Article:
Andrew Grill:

Asking the sort of questions that mean that they understand what it means for the business. And it isn’t just always about reverse mentoring and getting a millennial to educate one of the more experienced people on the team. It’s actually people being digitally curious. So if I’m on a board or I’m a senior manager, and I don’t know about cybersecurity and the impacts on my business, go off on a part-time course, go and understand what it means for my business and so I can be better informed and have that digital diversity. Because what I find is that the senior management say yeah, we’re going to do it. The young leaders say, of course, we’re going to do it. It’s the middle management that don’t understand why they’re being asked to change, but often are the way. That’s not a negative it’s because that’s the way their incented.

Nathan Anibaba:

Let’s talk a little bit about VC money and fast growth in startups versus organic growth as we talked about a moment earlier. I interviewed a guest a couple of weeks ago who was really against the idea of taking VC money, especially for early stage tech founders. There’s this glamorization of taking money from a VC, growing fast and becoming the next unicorn, the next Facebook or Instagram, or go down the list of the biggest tech companies in the world. And his pushback to that was take an Oak tree. An Oak tree grows very slowly, but it’s probably the strongest tree of any of the trees in the forest. It’s not growth at breakneck speed. Trees that grow quickly are generally the ones that don’t have the most durability. Discuss.

Andrew Grill:

This is a pet topic for me. So I think companies with a great idea can take VC money to accelerate quickly. And the Oak tree example is good. So if you’ve got a really solid Oak tree and the one next to you has a better idea and gets to market faster, then more fruit will be harvested and that other Oak tree or apple tree, whatever will be barren. So I think there is a case for taking VC money, but from a VC that gets what you do and will actually be somewhat involved in the business rather than running a check. And then the next thing is, don’t take too much money. I think some companies say you’re going to offer me 10 million in cash, well great, and they don’t need it all straight away. And so they get a bit lazy and I’ve seen this in companies I’ve been involved in as well.

Andrew Grill:

But the other thing is people get hung up on valuation and yes, for a VC, you want a high valuation. You want to be a unicorn? Does that mean you have a billion dollars in revenue or you’re valued at a billion dollars? And there’s a difference between valuation and revenue. Revenue pays the bills. If you have money in the door, you can pay your payroll. I was once offered a job at a large company and they said, “We’re going to pay you 30% less than what you’re on at the moment, but we’re going to give you shares.” And I said, “But when I go to Waitrose, they don’t take shares, they take cash.”

Andrew Grill:

So I think the issue is, can you delineate valuation versus revenue? I would much rather invest in a company that had strong revenue, which means there a customer need, which means they’ve worked out the customer kinks and those sort of things, and have a line of credit. So let’s say, we’re going to give you 10 million, but let’s agree when you need it. And we want to see some revenue growth and we want to encourage you to grow revenue and be able to make payroll and everything else before we give you some more growth funding. So I think there’s a role for it. It’s not about writing a check. And I think if you look at what happens on the West Coast versus what happens here in Europe, it’s harder to raise money in Europe. I think maybe that’s a good thing because they look more deeply at the business plan and the people behind it. How quickly they can grow the business.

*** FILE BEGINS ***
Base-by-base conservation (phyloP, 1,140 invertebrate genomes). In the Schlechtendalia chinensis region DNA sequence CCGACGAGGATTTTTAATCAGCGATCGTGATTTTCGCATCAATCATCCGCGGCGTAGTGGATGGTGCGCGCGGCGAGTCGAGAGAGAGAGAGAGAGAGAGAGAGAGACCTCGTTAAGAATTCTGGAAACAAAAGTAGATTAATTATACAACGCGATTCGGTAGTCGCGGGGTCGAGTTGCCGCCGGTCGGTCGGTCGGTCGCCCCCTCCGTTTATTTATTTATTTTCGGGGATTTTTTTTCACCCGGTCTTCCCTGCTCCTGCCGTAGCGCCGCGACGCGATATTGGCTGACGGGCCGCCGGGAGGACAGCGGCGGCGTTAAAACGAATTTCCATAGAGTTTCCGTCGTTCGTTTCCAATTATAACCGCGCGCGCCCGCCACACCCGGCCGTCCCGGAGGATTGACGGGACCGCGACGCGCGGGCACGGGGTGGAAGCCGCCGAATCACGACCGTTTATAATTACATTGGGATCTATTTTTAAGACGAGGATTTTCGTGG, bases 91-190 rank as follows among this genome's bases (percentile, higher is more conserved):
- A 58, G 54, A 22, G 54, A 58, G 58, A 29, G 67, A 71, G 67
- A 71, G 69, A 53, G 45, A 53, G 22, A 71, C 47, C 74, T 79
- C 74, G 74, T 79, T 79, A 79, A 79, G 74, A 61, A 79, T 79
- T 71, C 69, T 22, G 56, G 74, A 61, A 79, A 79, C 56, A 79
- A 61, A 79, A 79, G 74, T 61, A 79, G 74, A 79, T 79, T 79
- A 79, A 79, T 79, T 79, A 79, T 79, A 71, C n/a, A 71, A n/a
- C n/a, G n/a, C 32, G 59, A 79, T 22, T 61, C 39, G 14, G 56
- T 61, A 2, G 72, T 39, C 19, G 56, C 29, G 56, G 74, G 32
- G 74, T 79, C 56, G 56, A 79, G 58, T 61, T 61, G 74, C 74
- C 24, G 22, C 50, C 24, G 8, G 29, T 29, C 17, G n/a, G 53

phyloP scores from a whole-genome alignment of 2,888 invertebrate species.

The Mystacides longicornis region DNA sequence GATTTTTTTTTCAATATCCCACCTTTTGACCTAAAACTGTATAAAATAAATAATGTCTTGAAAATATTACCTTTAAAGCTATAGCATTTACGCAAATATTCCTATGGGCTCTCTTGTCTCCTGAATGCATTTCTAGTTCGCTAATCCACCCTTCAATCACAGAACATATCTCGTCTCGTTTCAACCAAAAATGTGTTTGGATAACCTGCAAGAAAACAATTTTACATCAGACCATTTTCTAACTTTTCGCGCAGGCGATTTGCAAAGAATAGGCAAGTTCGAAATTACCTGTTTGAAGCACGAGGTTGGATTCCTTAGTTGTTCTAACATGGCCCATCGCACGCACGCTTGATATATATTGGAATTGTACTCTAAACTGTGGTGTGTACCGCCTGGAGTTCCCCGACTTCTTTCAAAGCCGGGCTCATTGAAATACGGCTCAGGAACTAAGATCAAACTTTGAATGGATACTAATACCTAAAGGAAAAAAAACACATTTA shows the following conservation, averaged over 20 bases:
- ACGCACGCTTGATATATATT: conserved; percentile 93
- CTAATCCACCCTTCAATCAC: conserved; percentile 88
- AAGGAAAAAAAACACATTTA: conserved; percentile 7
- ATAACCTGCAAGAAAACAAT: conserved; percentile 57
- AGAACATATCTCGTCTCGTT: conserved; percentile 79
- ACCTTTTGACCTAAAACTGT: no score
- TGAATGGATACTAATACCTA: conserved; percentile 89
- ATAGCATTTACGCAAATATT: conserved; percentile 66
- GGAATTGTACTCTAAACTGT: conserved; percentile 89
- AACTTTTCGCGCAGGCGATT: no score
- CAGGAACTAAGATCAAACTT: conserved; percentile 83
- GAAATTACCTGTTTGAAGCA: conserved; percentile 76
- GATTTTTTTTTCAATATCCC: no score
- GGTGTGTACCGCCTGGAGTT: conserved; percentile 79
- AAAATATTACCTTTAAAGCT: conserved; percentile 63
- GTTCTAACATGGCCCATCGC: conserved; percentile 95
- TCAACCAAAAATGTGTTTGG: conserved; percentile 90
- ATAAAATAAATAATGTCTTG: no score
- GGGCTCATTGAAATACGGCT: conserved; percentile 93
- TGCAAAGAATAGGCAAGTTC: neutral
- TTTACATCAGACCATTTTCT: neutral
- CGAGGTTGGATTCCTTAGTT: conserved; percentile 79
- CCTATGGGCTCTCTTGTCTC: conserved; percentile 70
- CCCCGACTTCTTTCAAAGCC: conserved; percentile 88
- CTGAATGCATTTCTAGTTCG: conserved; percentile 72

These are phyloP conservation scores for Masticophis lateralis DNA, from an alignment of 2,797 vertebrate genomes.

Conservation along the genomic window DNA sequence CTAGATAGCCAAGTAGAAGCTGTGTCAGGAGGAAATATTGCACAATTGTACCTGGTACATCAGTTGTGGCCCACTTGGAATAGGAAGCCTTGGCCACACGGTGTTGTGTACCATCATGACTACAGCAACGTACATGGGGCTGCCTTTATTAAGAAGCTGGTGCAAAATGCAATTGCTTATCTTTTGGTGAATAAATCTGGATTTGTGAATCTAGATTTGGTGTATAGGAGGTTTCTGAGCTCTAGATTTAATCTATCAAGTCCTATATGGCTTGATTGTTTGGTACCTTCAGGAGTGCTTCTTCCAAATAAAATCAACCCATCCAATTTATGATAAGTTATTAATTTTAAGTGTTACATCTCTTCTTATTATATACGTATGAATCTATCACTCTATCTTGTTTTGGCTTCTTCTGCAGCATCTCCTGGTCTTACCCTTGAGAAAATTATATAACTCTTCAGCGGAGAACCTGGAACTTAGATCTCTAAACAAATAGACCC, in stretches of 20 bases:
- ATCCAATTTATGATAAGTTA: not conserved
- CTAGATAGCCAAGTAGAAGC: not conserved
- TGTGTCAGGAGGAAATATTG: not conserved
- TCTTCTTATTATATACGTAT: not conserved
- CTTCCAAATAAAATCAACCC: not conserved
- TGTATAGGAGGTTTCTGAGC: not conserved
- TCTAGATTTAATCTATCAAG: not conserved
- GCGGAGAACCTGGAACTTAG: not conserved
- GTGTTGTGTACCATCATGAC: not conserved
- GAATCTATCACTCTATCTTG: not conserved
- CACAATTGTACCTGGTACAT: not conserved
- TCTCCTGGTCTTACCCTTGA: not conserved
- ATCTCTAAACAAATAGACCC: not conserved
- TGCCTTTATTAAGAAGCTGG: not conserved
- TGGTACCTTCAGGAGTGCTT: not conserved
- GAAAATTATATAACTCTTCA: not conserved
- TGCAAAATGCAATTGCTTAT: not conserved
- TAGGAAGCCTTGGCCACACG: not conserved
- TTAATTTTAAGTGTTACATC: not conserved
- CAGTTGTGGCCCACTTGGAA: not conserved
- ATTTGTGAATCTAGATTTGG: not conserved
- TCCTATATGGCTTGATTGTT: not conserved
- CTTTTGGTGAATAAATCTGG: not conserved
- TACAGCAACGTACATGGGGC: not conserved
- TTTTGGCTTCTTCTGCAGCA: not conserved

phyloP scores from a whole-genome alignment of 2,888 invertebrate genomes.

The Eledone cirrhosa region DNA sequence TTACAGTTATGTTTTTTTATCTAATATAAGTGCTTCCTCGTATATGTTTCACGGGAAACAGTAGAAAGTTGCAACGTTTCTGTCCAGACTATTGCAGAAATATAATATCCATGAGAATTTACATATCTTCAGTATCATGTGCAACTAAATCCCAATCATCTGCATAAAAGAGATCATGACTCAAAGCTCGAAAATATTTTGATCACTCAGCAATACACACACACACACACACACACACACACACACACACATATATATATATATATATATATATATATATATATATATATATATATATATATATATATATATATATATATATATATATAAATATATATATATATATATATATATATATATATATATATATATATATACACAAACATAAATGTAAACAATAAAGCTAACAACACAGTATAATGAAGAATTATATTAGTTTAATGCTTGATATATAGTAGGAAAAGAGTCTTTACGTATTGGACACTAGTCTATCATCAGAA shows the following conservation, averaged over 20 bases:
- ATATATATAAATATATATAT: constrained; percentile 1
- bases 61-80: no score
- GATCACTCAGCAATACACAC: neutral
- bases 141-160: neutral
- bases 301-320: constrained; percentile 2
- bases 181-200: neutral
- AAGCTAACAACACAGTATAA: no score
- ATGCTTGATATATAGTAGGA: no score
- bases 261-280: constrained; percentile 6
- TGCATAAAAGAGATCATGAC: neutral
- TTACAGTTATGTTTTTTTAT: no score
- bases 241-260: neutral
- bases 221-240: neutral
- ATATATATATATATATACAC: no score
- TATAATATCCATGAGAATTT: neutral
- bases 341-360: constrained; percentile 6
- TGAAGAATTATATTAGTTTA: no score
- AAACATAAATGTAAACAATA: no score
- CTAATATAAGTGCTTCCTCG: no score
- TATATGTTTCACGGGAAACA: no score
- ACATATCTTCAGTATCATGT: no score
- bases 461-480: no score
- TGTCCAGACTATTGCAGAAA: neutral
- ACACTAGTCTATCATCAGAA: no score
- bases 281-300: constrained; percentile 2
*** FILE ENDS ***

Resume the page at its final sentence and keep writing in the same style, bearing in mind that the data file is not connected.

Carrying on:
Andrew Grill:

I remember back in the beginning of the millennium, 2000, 2001, there were these magazines you could buy. There was Red Herring, there was Business 2.0 that were 400 pages thick. And they were full of glossy ads for companies that were essentially selling air and increasing in valuation. And guess what? None of them exist anymore. So I’ve been through, I ran 6 startups over a 12 year period. So I’ve got the scars of funding a VC and everything else. But sold for revenue, not for valuation, I think is a smart mode. Yeah, have a high valuation. If you’ve got lots of revenue and people love your product, you’ll have a huge revenue. Look at Netflix, look at Zoom. They now have a high valuation because [crosstalk 00:25:43] people need.

Nathan Anibaba:

Sure, really, really fascinating. I could talk about this all day with you, but we’re sadly running out of time. Final question before we get into our speed round questions that we ask all of our guests that come onto the show. Let’s talk a little bit about commercial real estate in this COVID environment. You’ve been the chief executive of Property Look, Australia’s largest commercial property portal. Commercial real estate is going through challenges at the moment let’s say. What does the future of commercial real estate look like considering that we’re all so comfortable working from home?

Andrew Grill:

Well, with my futurist hat on, late last year, before we even knew what COVID was, I was asked by a company that was building a building in Canada in seven years time. They said, “What should we think about?” So rather than thinking about the cabling or the server rooms, I said, “Well, think about being flexible because in seven years time, we’ll probably have a floor plate, not with a whole bank on the floor plate. We’ll have a full plate that one week has other companies in there, we can move things around.” So I think what we’re going to find is there will be, yes, a lot of office space at the moment is going unused because people aren’t going back into the office. But back to that third space, is it that we can actually have other tenants in the same space that need access to utilities and those sort of things that may not be the whole floor plate.